When you want to make your body fit, you exercise. When you want to make your brain sharper, you also exercise? And we’re not talking about crossword puzzles or mind games here, but actual, physical aerobic exercise. Why should that be? Let’s take a look at what we know so far about the correlation between exercise and the brain.
The hippocampus, located in the medial temporal lobe in roughly the center of the brain, is the part responsible for learning and storing long-term memories; it is also the part that responds strongly to aerobic exercise. Well-controlled experiments in groups ranging from children to the elderly have demonstrated that this brain structure grows as people exercise more and become more fit. With its role in memory formation, this would explain, in part, the memory-boosting effects gained from improved cardiovascular fitness.
Exercise can also have a more immediate impact on memory formation. Researchers in Germany have shown that walking or cycling during, but not before, learning helped retention of new foreign language vocabulary. However, they caution that you shouldn’t push your workouts too hard; vigorous exercise can raise your stress levels, and that can actually interfere with both memory formation and retention.
In addition, exercise can help your concentration and ability to stay on task. A large, randomized, controlled trial in the U.S. looked at the effects of daily after-school sports classes over the course of a school year. While the children did, of course, get physically fitter, surprisingly their executive control also improved. They were better able to ignore distractions, to multitask, and to hold and manipulate information in their minds.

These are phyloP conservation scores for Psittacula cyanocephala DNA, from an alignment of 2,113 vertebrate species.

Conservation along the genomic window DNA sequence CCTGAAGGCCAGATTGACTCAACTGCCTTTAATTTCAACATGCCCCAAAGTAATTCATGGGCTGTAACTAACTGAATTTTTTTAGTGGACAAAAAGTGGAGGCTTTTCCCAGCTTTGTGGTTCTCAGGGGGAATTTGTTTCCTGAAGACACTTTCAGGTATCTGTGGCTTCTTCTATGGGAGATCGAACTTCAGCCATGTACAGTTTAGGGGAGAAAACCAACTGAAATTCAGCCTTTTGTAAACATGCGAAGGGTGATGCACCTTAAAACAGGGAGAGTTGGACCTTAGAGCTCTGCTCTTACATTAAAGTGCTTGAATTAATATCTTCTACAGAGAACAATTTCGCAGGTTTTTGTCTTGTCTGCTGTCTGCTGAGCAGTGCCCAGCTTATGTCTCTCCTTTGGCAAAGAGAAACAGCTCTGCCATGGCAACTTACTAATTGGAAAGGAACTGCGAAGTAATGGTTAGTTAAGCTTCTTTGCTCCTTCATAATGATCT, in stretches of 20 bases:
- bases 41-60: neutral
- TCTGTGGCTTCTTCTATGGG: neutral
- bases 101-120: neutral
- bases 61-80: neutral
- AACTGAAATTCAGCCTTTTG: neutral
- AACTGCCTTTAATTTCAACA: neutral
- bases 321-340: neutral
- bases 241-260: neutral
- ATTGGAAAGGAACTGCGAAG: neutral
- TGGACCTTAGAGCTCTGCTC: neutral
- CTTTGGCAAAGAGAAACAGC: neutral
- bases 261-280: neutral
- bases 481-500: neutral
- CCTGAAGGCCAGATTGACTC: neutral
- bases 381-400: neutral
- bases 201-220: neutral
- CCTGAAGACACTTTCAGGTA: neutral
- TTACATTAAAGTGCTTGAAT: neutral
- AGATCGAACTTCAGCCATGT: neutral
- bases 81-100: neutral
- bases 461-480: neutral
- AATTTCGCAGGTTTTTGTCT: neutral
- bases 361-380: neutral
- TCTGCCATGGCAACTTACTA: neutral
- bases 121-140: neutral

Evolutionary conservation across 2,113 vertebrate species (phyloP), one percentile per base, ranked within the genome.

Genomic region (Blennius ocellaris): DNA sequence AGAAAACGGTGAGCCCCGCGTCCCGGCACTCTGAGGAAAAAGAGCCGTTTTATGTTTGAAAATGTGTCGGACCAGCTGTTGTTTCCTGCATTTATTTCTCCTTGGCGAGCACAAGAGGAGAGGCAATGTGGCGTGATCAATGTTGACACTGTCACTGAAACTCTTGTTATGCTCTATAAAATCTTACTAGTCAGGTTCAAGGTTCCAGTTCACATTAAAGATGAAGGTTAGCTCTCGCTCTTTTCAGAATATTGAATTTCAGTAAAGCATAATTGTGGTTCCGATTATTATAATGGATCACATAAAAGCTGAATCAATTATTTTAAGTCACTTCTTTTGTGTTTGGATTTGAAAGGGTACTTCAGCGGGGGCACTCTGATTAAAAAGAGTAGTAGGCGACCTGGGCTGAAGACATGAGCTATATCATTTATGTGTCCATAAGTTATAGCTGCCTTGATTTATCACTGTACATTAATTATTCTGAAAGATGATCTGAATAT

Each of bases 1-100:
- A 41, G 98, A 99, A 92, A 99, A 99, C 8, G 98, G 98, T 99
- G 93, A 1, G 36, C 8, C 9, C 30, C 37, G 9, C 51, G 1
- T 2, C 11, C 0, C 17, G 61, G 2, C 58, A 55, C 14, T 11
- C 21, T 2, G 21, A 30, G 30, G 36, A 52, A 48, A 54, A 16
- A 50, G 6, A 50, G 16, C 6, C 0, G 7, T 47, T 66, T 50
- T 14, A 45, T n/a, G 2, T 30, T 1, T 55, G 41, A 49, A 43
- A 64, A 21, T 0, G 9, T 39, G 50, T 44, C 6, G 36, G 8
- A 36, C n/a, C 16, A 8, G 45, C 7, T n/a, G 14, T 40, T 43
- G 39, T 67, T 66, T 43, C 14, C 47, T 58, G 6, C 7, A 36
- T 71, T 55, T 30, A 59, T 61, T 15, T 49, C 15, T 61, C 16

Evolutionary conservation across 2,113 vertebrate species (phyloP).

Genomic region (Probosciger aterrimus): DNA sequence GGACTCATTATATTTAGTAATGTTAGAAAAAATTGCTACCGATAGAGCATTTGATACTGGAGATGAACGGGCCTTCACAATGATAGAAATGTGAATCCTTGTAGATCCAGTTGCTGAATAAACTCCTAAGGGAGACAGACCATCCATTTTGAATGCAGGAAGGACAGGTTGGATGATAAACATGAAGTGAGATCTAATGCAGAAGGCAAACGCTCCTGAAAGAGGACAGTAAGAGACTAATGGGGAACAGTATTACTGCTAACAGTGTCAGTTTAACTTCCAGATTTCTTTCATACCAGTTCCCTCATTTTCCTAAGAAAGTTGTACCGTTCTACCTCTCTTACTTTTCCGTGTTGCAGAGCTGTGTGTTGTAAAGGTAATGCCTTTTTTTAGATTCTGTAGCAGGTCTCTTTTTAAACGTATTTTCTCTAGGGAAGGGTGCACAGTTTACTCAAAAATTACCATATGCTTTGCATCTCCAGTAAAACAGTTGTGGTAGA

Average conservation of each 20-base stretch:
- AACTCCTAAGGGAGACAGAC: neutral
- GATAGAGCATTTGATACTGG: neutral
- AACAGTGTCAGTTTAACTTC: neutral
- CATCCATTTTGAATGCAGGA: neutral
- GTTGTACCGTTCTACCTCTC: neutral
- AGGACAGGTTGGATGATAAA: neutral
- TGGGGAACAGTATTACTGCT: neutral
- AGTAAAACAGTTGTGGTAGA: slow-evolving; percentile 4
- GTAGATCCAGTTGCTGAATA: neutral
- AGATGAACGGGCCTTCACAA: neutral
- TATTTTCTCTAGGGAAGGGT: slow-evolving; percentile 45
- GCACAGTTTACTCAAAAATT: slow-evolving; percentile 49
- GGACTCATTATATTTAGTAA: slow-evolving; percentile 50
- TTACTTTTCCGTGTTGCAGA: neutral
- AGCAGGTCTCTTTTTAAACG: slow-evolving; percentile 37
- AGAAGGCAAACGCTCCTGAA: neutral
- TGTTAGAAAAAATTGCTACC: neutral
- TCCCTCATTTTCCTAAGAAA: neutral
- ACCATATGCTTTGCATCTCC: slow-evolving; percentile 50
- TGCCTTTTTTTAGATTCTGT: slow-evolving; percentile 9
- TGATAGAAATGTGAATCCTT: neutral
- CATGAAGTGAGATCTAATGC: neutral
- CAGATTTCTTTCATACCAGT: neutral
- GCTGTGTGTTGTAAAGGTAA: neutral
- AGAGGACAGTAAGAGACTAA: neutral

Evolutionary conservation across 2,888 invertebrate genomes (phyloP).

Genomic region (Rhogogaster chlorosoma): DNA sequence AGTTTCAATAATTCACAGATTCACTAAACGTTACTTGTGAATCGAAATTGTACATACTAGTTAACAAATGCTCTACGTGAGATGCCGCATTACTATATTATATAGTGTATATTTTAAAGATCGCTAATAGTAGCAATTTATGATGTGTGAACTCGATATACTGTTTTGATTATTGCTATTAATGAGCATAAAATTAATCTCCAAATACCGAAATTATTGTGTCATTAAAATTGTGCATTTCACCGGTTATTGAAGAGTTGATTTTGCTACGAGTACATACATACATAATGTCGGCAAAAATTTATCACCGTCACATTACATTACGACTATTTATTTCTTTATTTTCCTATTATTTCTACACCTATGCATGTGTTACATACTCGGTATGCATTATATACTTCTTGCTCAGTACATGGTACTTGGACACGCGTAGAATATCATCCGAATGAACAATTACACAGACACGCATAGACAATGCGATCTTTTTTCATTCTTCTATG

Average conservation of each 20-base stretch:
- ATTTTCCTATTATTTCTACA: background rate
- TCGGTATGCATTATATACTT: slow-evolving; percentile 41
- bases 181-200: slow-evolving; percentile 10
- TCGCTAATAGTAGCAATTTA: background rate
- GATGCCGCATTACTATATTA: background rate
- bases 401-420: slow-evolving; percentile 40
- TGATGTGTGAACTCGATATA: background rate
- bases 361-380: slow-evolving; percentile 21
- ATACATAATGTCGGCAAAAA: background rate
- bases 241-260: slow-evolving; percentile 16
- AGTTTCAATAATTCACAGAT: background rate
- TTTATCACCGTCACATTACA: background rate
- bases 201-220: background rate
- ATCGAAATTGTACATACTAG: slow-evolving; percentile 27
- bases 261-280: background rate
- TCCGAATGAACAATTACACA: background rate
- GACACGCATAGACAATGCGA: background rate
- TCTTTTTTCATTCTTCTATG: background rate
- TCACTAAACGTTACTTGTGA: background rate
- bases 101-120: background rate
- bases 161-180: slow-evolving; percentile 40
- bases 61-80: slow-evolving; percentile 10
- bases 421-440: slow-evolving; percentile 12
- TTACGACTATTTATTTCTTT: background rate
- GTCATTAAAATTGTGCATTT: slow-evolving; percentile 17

The critical factors that make exercise such a potent brain enhancer are still under investigation. Suggestions have included increased blood flow to the brain, surges of growth hormones, and expansion of the brain’s intricate blood vessel network. It’s also possible that exercise stimulates the birth of new neurons, which, until recently, most researchers believed could not occur in adult human brains.
Another team studying the development of the hippocampus through exercise introduced subjects to a six-week aerobic program; surprisingly, they found no evidence of a vascular change in the region. Instead, they felt the change could be better explained by an increase in myelination, encasing neurons in a fatty sheath to protect them and to facilitate their communication. The increase was reversible in the absence of such exercise. As the researchers summed up, “This is the first demonstration of a change in hippocampal volume in early to middle adulthood suggesting that hippocampal volume is modulated by aerobic exercise throughout the lifespan rather than only in the presence of age related atrophy.” 
All this research has a profound effect on education today, a period where many schools are trying to increase class time at the expense of physical education programs and recess. While no one is sure of the exact mechanism of how exercise effects the changes in the brain, the research that has shown the correlation between the two is solid, and additional research has demonstrated that exercising routinely can continue into later life, even staving off the onset of age-related cognitive declines.
Healthy kids make good learners, and good learners make successful people. Don’t we owe it to our kids to give them not only the best educational content, but the best possible chance of learning and remembering that content well?
 Schmidt-Kassow M., et al. (July 12, 2014). “Treadmill walking during vocabulary encoding improves verbal long-term memory.” Retrieved from http://www.ncbi.nlm.nih.gov/pubmed/25015595
 Hillman, C.H., et al. (October 2014). “Effects of the FITKids randomized controlled trial on executive control and brain function.” Retrieved from http://www.ncbi.nlm.nih.gov/pubmed/25266425
 Thomas, Adam G., et al. (May 1 2016). “Multi-modal characterization of rapid anterior hippocampal volume increase associated with aerobic exercise.” Retrieved from http://www.sciencedirect.com/science/article/pii/S1053811915010721
 Sample, Ian. (February 17, 2014). “Taking your brain for a walk: the secret to delaying dementia.” Retrieved from https://www.theguardian.com/society/2014/feb/17/brain-walk-delaying-dementia-memory
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